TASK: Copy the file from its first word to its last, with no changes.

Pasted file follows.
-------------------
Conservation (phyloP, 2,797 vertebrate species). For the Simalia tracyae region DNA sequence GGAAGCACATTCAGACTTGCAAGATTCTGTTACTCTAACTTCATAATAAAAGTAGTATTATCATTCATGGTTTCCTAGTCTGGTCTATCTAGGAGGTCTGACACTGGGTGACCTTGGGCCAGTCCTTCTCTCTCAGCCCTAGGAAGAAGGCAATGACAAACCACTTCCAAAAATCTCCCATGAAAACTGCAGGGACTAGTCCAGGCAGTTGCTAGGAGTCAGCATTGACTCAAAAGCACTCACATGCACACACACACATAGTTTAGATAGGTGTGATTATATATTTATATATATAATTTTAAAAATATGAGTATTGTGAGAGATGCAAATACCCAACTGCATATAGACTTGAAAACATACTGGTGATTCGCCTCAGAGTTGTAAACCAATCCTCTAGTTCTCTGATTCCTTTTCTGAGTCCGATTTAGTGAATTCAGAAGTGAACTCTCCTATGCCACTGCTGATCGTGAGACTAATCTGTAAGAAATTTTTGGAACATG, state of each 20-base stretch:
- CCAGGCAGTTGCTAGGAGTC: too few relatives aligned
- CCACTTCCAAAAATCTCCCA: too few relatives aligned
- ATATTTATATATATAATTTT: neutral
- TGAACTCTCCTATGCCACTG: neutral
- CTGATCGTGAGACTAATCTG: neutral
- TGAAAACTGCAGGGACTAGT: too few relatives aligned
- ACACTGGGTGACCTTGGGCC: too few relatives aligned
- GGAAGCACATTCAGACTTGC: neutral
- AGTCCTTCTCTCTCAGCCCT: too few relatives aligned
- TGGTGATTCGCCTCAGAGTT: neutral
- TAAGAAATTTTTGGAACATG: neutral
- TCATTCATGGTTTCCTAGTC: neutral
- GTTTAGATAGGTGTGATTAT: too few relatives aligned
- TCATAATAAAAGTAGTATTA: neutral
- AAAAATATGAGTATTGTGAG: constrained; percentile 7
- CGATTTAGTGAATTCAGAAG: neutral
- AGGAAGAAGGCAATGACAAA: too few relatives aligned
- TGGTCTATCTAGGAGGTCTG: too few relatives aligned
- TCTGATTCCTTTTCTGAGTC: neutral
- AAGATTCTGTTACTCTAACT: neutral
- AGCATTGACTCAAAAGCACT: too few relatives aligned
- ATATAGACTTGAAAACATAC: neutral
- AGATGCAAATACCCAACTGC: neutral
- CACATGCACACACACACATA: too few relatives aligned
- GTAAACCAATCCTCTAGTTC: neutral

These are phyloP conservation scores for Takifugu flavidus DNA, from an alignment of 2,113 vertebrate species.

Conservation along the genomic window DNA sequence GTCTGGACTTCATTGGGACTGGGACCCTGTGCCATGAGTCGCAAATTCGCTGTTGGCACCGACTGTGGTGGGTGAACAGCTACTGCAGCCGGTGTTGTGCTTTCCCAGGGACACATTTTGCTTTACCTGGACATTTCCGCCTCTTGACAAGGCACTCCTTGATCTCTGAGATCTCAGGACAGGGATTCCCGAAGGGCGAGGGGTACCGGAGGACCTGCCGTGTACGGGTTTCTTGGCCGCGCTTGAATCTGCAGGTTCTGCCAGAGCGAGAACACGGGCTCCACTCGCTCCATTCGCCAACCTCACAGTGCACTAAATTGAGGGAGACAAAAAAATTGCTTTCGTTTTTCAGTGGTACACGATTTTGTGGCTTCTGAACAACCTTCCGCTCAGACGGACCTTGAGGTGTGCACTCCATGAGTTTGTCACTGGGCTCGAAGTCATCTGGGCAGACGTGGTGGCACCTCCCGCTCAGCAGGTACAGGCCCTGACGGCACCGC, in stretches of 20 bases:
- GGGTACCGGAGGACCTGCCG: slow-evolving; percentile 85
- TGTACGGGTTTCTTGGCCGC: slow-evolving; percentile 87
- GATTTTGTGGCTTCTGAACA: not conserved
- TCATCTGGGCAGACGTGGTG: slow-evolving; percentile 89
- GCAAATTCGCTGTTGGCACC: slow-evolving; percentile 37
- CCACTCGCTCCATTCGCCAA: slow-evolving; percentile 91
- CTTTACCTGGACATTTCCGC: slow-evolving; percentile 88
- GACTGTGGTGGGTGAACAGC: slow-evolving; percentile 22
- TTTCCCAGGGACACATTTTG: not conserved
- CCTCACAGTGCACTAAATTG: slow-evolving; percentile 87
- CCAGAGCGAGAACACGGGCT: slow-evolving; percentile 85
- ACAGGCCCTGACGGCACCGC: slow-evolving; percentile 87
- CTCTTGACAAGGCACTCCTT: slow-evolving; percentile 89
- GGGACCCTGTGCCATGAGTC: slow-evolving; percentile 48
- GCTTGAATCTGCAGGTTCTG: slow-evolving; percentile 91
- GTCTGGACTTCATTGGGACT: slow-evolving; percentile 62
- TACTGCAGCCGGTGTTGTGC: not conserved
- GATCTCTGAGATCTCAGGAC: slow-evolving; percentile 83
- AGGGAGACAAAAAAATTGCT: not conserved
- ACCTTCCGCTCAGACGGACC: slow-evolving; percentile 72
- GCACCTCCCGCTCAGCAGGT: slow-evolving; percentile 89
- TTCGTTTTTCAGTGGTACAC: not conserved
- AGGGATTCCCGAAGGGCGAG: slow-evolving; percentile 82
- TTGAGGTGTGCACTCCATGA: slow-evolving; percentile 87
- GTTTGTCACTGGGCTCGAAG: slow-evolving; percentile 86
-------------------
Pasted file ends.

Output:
Conservation (phyloP, 2,797 vertebrate species). For the Simalia tracyae region DNA sequence GGAAGCACATTCAGACTTGCAAGATTCTGTTACTCTAACTTCATAATAAAAGTAGTATTATCATTCATGGTTTCCTAGTCTGGTCTATCTAGGAGGTCTGACACTGGGTGACCTTGGGCCAGTCCTTCTCTCTCAGCCCTAGGAAGAAGGCAATGACAAACCACTTCCAAAAATCTCCCATGAAAACTGCAGGGACTAGTCCAGGCAGTTGCTAGGAGTCAGCATTGACTCAAAAGCACTCACATGCACACACACACATAGTTTAGATAGGTGTGATTATATATTTATATATATAATTTTAAAAATATGAGTATTGTGAGAGATGCAAATACCCAACTGCATATAGACTTGAAAACATACTGGTGATTCGCCTCAGAGTTGTAAACCAATCCTCTAGTTCTCTGATTCCTTTTCTGAGTCCGATTTAGTGAATTCAGAAGTGAACTCTCCTATGCCACTGCTGATCGTGAGACTAATCTGTAAGAAATTTTTGGAACATG, state of each 20-base stretch:
- CCAGGCAGTTGCTAGGAGTC: too few relatives aligned
- CCACTTCCAAAAATCTCCCA: too few relatives aligned
- ATATTTATATATATAATTTT: neutral
- TGAACTCTCCTATGCCACTG: neutral
- CTGATCGTGAGACTAATCTG: neutral
- TGAAAACTGCAGGGACTAGT: too few relatives aligned
- ACACTGGGTGACCTTGGGCC: too few relatives aligned
- GGAAGCACATTCAGACTTGC: neutral
- AGTCCTTCTCTCTCAGCCCT: too few relatives aligned
- TGGTGATTCGCCTCAGAGTT: neutral
- TAAGAAATTTTTGGAACATG: neutral
- TCATTCATGGTTTCCTAGTC: neutral
- GTTTAGATAGGTGTGATTAT: too few relatives aligned
- TCATAATAAAAGTAGTATTA: neutral
- AAAAATATGAGTATTGTGAG: constrained; percentile 7
- CGATTTAGTGAATTCAGAAG: neutral
- AGGAAGAAGGCAATGACAAA: too few relatives aligned
- TGGTCTATCTAGGAGGTCTG: too few relatives aligned
- TCTGATTCCTTTTCTGAGTC: neutral
- AAGATTCTGTTACTCTAACT: neutral
- AGCATTGACTCAAAAGCACT: too few relatives aligned
- ATATAGACTTGAAAACATAC: neutral
- AGATGCAAATACCCAACTGC: neutral
- CACATGCACACACACACATA: too few relatives aligned
- GTAAACCAATCCTCTAGTTC: neutral

These are phyloP conservation scores for Takifugu flavidus DNA, from an alignment of 2,113 vertebrate species.

Conservation along the genomic window DNA sequence GTCTGGACTTCATTGGGACTGGGACCCTGTGCCATGAGTCGCAAATTCGCTGTTGGCACCGACTGTGGTGGGTGAACAGCTACTGCAGCCGGTGTTGTGCTTTCCCAGGGACACATTTTGCTTTACCTGGACATTTCCGCCTCTTGACAAGGCACTCCTTGATCTCTGAGATCTCAGGACAGGGATTCCCGAAGGGCGAGGGGTACCGGAGGACCTGCCGTGTACGGGTTTCTTGGCCGCGCTTGAATCTGCAGGTTCTGCCAGAGCGAGAACACGGGCTCCACTCGCTCCATTCGCCAACCTCACAGTGCACTAAATTGAGGGAGACAAAAAAATTGCTTTCGTTTTTCAGTGGTACACGATTTTGTGGCTTCTGAACAACCTTCCGCTCAGACGGACCTTGAGGTGTGCACTCCATGAGTTTGTCACTGGGCTCGAAGTCATCTGGGCAGACGTGGTGGCACCTCCCGCTCAGCAGGTACAGGCCCTGACGGCACCGC, in stretches of 20 bases:
- GGGTACCGGAGGACCTGCCG: slow-evolving; percentile 85
- TGTACGGGTTTCTTGGCCGC: slow-evolving; percentile 87
- GATTTTGTGGCTTCTGAACA: not conserved
- TCATCTGGGCAGACGTGGTG: slow-evolving; percentile 89
- GCAAATTCGCTGTTGGCACC: slow-evolving; percentile 37
- CCACTCGCTCCATTCGCCAA: slow-evolving; percentile 91
- CTTTACCTGGACATTTCCGC: slow-evolving; percentile 88
- GACTGTGGTGGGTGAACAGC: slow-evolving; percentile 22
- TTTCCCAGGGACACATTTTG: not conserved
- CCTCACAGTGCACTAAATTG: slow-evolving; percentile 87
- CCAGAGCGAGAACACGGGCT: slow-evolving; percentile 85
- ACAGGCCCTGACGGCACCGC: slow-evolving; percentile 87
- CTCTTGACAAGGCACTCCTT: slow-evolving; percentile 89
- GGGACCCTGTGCCATGAGTC: slow-evolving; percentile 48
- GCTTGAATCTGCAGGTTCTG: slow-evolving; percentile 91
- GTCTGGACTTCATTGGGACT: slow-evolving; percentile 62
- TACTGCAGCCGGTGTTGTGC: not conserved
- GATCTCTGAGATCTCAGGAC: slow-evolving; percentile 83
- AGGGAGACAAAAAAATTGCT: not conserved
- ACCTTCCGCTCAGACGGACC: slow-evolving; percentile 72
- GCACCTCCCGCTCAGCAGGT: slow-evolving; percentile 89
- TTCGTTTTTCAGTGGTACAC: not conserved
- AGGGATTCCCGAAGGGCGAG: slow-evolving; percentile 82
- TTGAGGTGTGCACTCCATGA: slow-evolving; percentile 87
- GTTTGTCACTGGGCTCGAAG: slow-evolving; percentile 86